Despite lobbying efforts by Big Pharma, new report by Edward M. Iacobucci, the Osler Chair in Business Law at the University of Toronto’s Faculty of Law, indicates that no changes are needed.
Ottawa (1 June 2011) - The National Union of Public and General Employees (NUPGE) sees a new report released by the Canadian Generics Association as supporting its opposition to the inclusion of new Intellectual Property (IP) provisions for pharmaceuticals in the Canada-European Union Comprehensive Economic and Trade Agreement (CETA) (download a copy of the report here).
National Secretary-Treasurer Larry Brown said that "Canada's patent laws already give Big Pharma some pretty amazing protection,"
"But this doesn't seem to be enough for them and they're now trying to expand their patent rights under this international trade deal. If they succeed, brand name drug prices will skyrocket even higher and that will cost our public health care system and Canadians billions of dollars more."
Report responds to Canadian Chamber of Commerce
The research by Edward M. Iacobucci, the Osler Chair in Business Law at the University of Toronto's Faculty of Law, was in response to a report produced by the Canadian Intellectual Property Council of the Canadian Chamber of Commerce *(CIPC). The CIPC report called for extending pharmaceutical IP rights in Canada as part of the CETA negotiations.
"The CIPC report fails to appreciate that, in its totality, pharmaceutical IP in Canada is already stronger than that in any other industrial sector in Canada, and is in many ways stronger than pharmaceutical IP in the European Union and United States,” writes Iacobucci.
In particular, he points out that Canadian brand name drug companies benefit from:
- an automatic injunction against generic entry up to 24 months long;
- two rounds of patent infringement litigation on the same set of patents;
- no statutory incentive for generic pharmaceutical companies to challenge patents;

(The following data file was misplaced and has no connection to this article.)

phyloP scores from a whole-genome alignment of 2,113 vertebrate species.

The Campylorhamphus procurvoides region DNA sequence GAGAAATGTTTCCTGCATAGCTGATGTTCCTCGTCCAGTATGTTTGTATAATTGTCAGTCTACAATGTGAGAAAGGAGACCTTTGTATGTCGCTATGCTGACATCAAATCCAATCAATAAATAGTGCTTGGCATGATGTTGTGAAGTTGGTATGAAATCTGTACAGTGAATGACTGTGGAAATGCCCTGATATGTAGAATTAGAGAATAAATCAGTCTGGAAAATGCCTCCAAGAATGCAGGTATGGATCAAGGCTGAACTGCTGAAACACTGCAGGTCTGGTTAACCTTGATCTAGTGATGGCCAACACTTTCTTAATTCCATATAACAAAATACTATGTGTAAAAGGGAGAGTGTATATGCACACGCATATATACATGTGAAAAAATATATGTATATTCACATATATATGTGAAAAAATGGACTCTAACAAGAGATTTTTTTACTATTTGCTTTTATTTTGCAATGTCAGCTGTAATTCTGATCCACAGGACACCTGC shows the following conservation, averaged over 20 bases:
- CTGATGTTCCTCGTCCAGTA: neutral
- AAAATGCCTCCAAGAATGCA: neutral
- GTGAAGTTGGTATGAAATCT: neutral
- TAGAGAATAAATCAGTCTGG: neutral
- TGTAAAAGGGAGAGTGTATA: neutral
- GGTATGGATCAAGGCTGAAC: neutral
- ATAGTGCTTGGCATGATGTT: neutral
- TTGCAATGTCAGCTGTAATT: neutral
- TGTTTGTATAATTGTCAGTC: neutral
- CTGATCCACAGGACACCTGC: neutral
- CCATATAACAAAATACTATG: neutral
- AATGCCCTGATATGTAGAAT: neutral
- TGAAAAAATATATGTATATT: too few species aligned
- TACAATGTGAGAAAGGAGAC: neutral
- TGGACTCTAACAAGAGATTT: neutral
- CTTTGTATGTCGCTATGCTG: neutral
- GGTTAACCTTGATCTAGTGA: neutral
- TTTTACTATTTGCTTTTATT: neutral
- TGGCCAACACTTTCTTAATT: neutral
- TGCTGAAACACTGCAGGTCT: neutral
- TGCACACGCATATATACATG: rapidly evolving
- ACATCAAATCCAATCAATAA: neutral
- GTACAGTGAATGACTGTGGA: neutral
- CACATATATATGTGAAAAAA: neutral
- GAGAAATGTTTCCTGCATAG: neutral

- regulatory data protection that lasts several years longer than the international average; and
- the ability to obtain patents on multiple aspects of a drug without any mechanism for generic companies to oppose a patent except through litigation.
Iacobucci goes on to state that aside from "its inadequate comparisons, the CIPC's recommendations are based on fundamentally flawed premises that are unexplained and unsupported in the CIPC Report:
- Failure to Acknowledge Extra Costs to Canadian Consumers: The report ignores the substantial and predictable costs that will be visited on consumers and governments if Canadian pharmaceutical IP rights are further expanded.
- Unjustified Link Between IP, Employment and R&D: There is no economic reason or empirical evidence that suggests that extending IP protection in Canada will meaningfully increase jobs or research and development (R&D) spending in Canada. To the contrary, pharmaceutical R&D appears to be moving toward countries having weaker IP, such as India and China.”
Larry Brown sees the need for our "governments to stand up for the right of Canadians - and for their own right to make democratic decisions. They need to tell the drug companies that they can't go to Europe to get through the back door what would never be agreed to in an open debate in Canada."
The National Union of Public and General Employees (NUPGE) is one of Canada's largest labour organizations with over 340,000 members. Our mission is to improve the lives of working families and to build a stronger Canada by ensuring our common wealth is used for the common good. NUPGE